The 2012 Honda Civic has already spawned coupe, sedan, hybrid, and sporty Si models, but the newest version have the greenest thumb of them all: say hello to the long-awaited 2012 Civic Natural Gas, available this month for $26,905.
We say long-awaited because, as of July of this year, the Civic Natural Gas (formerly dubbed the GX) sits atop a list of cars that can use California’s famed carpool lanes–a list that got much smaller when exemption stickers for hybrids expired in July. Since then, demand spiked for the GX, but the CNG-fueled take on the new 2012 Civic had yet to go on sale.
That changes come October 18th, when the car will be available at 200 specially trained Honda dealers in 35 states. That’s 31 states more than the previous GX model, which was only sold in California, New York, Utah, and Oklahoma. Honda says the Civic Natural Gas’ status as an Advanced Technology Partial Zero Emissions Vehicle (AT-PZEV) qualifies it for most carpool lane exemption stickers (which let single-occupant cars use carpool lanes) within those 35 states.
The Civic Natural gas is powered by a revised version of the Civic’s standard 1.8-liter four-cylinder engine. Running on CNG, the engine pumps out 110 horsepower and 106 lb-ft of torque, and is mated to a five-speed automatic transmission. Thanks in part to the addition of Honda’s new Eco Assist button, which remaps throttle response in pursuit of fuel economy, the new Civic Natural Gas earns an EPA fuel economy rankingof 27 mpg city and 38 mpg highway, which is up 12.5 percent and 5.5 percent over the old GX, respectively.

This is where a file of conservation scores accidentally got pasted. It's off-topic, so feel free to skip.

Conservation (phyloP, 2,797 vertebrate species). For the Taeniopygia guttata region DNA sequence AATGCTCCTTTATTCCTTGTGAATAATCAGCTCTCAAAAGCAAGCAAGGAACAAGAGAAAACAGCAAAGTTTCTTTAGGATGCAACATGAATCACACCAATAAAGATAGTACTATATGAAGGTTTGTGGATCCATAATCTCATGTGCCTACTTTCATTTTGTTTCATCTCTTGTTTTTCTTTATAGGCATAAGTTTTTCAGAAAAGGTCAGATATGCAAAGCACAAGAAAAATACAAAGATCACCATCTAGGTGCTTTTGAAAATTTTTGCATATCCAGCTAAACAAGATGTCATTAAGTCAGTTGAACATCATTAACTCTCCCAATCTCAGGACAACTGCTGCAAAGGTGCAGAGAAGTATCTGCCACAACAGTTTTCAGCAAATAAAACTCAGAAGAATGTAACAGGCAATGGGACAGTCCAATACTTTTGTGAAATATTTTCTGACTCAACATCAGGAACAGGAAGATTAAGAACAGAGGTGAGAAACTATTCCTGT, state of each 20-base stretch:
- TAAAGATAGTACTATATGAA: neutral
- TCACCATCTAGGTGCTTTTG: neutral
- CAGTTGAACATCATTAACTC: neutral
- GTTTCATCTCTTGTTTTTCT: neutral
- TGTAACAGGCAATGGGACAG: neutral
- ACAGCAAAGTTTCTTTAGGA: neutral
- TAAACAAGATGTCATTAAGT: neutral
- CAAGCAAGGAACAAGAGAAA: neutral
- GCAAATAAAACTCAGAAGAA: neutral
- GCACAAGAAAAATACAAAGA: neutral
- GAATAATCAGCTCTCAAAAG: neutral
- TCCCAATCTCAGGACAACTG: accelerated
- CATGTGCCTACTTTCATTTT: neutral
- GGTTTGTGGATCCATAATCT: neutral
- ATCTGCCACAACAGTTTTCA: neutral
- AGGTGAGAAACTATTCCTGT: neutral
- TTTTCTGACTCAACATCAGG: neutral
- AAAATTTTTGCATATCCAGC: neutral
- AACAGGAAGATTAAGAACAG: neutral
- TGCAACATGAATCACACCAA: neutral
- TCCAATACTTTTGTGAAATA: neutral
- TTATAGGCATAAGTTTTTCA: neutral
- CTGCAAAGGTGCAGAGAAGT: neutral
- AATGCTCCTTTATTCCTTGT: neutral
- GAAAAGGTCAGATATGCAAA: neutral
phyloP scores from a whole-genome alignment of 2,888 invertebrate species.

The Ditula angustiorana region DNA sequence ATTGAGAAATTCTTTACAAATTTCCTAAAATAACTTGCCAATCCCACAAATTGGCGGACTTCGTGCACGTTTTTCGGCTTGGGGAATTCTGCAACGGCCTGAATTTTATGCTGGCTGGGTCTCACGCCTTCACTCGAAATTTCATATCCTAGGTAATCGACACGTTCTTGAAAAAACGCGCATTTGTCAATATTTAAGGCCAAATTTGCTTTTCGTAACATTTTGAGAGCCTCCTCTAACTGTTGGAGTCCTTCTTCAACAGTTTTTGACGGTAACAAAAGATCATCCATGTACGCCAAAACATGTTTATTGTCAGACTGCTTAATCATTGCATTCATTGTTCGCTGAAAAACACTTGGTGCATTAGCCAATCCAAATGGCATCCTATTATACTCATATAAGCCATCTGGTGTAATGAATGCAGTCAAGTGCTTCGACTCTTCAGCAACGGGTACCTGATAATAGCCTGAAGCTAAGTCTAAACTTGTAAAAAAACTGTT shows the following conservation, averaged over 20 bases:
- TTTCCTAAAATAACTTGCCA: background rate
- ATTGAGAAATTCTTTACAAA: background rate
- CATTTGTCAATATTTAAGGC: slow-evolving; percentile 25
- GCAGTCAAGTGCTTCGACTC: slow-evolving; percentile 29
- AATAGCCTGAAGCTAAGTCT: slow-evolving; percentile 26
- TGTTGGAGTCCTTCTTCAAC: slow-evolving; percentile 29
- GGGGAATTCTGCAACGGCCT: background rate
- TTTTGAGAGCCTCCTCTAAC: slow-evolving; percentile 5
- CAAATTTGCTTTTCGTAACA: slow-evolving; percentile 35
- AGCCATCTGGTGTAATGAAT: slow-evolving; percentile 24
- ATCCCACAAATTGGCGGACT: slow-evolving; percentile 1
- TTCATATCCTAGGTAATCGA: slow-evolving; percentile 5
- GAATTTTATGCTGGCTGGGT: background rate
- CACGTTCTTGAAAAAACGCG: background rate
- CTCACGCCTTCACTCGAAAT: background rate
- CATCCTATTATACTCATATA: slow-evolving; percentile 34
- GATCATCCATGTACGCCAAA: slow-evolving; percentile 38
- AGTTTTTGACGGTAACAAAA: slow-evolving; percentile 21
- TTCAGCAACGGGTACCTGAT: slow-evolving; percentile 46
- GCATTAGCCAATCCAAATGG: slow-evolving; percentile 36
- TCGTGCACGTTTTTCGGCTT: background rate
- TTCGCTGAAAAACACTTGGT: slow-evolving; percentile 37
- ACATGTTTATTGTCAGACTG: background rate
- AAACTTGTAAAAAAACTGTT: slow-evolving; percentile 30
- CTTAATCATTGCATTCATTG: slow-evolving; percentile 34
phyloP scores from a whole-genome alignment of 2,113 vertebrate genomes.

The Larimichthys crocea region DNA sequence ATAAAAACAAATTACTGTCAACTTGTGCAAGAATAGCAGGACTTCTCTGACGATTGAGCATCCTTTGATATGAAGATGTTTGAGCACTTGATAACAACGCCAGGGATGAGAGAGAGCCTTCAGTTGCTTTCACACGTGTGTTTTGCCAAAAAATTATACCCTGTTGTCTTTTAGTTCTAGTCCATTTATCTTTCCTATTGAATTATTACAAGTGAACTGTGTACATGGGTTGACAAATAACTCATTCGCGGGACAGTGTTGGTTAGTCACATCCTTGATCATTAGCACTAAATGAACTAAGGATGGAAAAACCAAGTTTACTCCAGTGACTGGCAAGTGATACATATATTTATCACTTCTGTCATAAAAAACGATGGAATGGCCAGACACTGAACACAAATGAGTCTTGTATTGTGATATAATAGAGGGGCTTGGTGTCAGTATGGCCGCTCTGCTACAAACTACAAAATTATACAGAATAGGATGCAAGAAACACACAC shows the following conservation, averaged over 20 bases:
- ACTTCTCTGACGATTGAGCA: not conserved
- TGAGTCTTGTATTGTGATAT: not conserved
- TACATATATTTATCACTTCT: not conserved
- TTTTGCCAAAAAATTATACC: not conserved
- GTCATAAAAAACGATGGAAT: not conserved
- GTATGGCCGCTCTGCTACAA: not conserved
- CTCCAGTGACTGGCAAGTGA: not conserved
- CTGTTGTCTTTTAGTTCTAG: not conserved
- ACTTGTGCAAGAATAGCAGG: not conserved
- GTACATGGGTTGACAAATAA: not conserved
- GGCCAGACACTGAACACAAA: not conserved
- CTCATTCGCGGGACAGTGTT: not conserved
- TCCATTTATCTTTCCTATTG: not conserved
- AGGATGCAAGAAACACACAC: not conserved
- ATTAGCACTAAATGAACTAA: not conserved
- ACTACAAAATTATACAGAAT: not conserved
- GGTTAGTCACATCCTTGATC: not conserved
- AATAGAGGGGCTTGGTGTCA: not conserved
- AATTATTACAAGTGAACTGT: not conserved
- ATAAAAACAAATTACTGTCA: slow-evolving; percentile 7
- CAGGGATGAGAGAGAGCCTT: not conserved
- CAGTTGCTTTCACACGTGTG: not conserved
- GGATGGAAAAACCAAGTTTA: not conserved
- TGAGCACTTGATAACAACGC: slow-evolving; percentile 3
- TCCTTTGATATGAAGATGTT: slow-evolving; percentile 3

Fuel is stored in an aluminum-lined 3600-psi fuel tank mounted between the rear wheels, and holds the equivalent of 7.8 gallons of gasoline. Honda says that the total range between fill ups increased just under 11 percent over the old model, although the company abstained from providing an actual estimate.
Inside the car, it’s business as usual: the Natural Gas features the same five-inch multi information display to the right of the speedometer, Bluetooth connectivity, and a USB audio input found on other 2012 Civics. For an extra $1500, buyers can upgrade their Natural Gas Civics to add a GPS navigation system, which thankfully is programmed with a database of CNG filling stations.
So, carpool-lane aficionados who are unwilling to buy electric cars: until California tweaks its regulations again next year to allow plug-in hybrids to gain exemption stickers, this may be your car…